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Brief Biographies Supplementing Canadian History: Chapter 21: Laura Secord

Laura Secord.

1. Laura Secord's husband came of a family of Huguenots who out of loyalty to their faith lost their property and left their home in Rochelle in 1681 and settled in the State of New York. she herself belonged to a family who suffered much through the same deep-seated loyalty. Her father, Thomas Ingersoll, founder of the town of that name, left his home in Massachusetts at the close of the American war of independence, and was one of the most prominent of the United Empire Loyalists who settled in Ontario. Laura was his eldest child, born in December 1775, and was about twenty years of age when her home in Massachusetts was broken up, and her family became emigrants through a desire to live under the British flag.

2. Laura Ingersoll married James Secord and settled at St. David's, three miles from the Niagara River, later on removing to Queenston, where her husband was a successful merchant. His mother was one of a party of devoted women whom the horrors of war had caused to take refuge in Canada while their husbands and brothers remained to fight. They arrived, five in number, with thirty-one children, at Fort Niagara in 1776, destitute and starving. Mrs. Secord and her children, of whom Laura Ingersoll's husband was the youngest, came in a wagon without food, furniture or clothing. Such a picture of misery was not uncommon at that time in the Niagara peninsula. Before the revolt of the American colonies that fertile district, now the garden of Canada, was unpeopled; at the close of the war its population numbered ten thousand.

3. Queenston, the scene of Laura Secord's exploit, was at that time a place of some importance. Here came ship-loads of merchandise from Montreal to be carried over the precipitous portage and re-shipped in the river above the Falls for the trading-posts in the distant West. At the mouth of the river was the fort and military encampment, a place of strategic importance since the days of Frontenac.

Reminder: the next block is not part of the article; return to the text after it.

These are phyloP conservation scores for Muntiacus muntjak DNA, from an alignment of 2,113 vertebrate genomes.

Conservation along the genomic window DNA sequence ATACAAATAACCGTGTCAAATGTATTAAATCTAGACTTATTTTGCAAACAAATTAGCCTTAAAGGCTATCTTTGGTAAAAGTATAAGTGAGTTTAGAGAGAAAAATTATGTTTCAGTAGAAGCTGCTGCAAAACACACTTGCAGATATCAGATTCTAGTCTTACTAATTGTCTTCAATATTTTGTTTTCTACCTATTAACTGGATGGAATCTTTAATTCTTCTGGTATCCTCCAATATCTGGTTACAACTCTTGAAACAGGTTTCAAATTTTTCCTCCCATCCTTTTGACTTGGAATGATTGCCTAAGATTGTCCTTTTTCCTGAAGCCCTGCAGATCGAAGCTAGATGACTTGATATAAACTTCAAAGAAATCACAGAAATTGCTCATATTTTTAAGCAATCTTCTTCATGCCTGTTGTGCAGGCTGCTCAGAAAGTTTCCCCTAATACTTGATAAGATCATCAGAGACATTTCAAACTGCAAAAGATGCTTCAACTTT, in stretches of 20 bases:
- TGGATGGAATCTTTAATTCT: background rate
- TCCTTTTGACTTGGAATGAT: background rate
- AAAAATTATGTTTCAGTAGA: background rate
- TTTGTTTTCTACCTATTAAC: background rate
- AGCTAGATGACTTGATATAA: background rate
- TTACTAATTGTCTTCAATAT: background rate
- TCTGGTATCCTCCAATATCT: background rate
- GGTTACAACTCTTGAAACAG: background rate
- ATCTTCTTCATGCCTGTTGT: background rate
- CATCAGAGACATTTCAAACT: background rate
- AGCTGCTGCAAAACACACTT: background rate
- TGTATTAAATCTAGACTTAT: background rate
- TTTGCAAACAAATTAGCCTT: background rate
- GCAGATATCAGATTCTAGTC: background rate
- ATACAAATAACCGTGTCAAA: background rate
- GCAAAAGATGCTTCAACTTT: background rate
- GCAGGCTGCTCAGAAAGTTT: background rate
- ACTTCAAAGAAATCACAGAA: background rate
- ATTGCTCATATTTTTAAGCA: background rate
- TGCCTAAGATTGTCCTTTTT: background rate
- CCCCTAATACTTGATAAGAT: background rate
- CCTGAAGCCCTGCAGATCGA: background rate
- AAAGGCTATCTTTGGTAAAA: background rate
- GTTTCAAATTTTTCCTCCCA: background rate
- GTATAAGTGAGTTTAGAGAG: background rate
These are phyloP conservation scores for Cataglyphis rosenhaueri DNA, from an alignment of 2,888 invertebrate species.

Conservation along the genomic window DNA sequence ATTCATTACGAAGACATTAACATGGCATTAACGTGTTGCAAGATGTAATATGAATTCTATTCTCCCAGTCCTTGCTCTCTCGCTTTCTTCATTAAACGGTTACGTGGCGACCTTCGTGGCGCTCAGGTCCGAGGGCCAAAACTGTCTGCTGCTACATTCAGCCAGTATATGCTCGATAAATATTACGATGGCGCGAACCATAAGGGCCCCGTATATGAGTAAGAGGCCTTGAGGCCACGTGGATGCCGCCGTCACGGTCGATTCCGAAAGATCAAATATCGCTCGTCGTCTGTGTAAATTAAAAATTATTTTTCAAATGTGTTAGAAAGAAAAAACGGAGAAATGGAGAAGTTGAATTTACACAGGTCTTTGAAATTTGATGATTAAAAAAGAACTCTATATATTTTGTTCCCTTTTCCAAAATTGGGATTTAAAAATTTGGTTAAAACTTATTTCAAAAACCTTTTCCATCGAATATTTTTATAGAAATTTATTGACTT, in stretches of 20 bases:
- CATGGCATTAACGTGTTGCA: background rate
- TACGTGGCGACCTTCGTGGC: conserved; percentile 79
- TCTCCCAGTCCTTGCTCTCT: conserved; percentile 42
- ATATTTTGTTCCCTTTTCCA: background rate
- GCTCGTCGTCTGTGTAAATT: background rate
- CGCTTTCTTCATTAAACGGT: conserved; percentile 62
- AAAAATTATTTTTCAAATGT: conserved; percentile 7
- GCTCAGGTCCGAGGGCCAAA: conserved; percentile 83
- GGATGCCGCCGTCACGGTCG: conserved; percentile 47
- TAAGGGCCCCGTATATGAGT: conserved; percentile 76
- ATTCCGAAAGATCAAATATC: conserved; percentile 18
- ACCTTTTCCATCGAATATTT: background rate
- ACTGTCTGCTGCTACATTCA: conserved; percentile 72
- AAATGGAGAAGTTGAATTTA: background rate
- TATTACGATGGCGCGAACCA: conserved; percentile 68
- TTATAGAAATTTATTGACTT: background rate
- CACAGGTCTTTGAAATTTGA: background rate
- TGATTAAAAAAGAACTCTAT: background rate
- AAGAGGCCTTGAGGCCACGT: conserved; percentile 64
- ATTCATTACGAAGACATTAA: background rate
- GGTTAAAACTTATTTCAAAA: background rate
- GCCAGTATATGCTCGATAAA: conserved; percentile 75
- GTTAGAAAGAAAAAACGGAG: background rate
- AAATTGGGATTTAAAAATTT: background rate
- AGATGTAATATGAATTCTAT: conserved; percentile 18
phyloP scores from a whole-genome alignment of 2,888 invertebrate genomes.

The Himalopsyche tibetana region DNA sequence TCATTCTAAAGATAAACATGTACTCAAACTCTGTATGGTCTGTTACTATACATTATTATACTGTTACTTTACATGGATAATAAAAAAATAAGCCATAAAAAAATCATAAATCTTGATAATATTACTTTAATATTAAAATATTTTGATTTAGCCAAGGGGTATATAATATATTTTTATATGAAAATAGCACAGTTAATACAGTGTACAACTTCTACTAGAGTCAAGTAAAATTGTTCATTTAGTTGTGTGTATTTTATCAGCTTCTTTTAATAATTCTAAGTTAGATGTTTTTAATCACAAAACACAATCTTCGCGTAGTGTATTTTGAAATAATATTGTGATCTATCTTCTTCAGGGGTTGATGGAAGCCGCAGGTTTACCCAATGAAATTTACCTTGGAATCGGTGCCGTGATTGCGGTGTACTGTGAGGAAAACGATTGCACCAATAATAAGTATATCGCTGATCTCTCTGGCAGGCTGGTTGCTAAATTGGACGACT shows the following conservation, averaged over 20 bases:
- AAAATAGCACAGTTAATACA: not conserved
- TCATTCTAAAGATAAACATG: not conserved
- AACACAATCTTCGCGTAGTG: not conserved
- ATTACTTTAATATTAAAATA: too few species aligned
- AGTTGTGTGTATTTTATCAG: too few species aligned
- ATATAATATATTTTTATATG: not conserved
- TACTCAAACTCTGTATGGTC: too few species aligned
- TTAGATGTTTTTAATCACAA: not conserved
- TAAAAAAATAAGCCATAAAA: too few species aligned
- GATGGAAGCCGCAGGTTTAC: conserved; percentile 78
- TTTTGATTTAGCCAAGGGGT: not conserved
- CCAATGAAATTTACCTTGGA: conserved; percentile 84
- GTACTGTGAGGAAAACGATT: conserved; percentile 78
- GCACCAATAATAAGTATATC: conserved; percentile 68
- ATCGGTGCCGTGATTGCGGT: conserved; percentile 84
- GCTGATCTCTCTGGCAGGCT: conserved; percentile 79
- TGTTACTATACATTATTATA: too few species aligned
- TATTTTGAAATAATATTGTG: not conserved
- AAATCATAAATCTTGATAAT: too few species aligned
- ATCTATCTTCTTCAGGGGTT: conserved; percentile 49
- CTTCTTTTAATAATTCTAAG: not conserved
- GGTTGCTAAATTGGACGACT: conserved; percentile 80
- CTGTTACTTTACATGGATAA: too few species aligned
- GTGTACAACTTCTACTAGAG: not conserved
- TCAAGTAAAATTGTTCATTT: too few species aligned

4. In the war of 1812 the Niagara frontier was selected by the Americans as one of the principal points for the invasion of Canada. They crossed the river on the 13th of October and established themselves upon Queenston Heights, where they were routed by General Brock, who lost his life while gallantly leading his men in a charge up the cliff. James Secord was one of those who carried the dying general off the battle-field. In the final assault he was wounded and his wife came to his assistance. Her grandson thus relates the incident:

5. "Just as she reached the spot three American soldiers came up, and two of them raised their muskets to club him to death. My grandmother rushed in between them, telling them to kill her and spare her husband. One of them spoke very roughly and told her to get out of the way, and, shoving her to one side, was about to accomplish his murderous intention." An American officer, arriving at that moment, saved James Secord's life and helped his wife to take him to his own home in safety. Thus inured to hardships and the dreadful risks of war by the stern discipline her own and her husband's families had undergone, and by their present experience, this brave woman was fitted to perform an act of heroism that saved her country from invasion and bloodshed.

6. In June, 1813, the Canadian side of the Niagara River was in the hands of the Americans. General Vincent, who commanded the Canadian forces, had fallen back to the head of the lake. There was an outpost at the Twenty-mile Creek, or Jordan, another at Ten-mile Creek, and between them, at Beaver dams, was stored a large quantity of camp stores and ammunition. Moving freely about from this point was a body of fifty scouts under Lieutenant FitzGibbon, a clever and resourceful officer. It is interesting to note that, even in those days, the red-coat of the British infantry was found to be unsuitable for scouting work. FitzGibbon had no khaki, but he dressed his men in reversible coats, red on one side and gray on the other.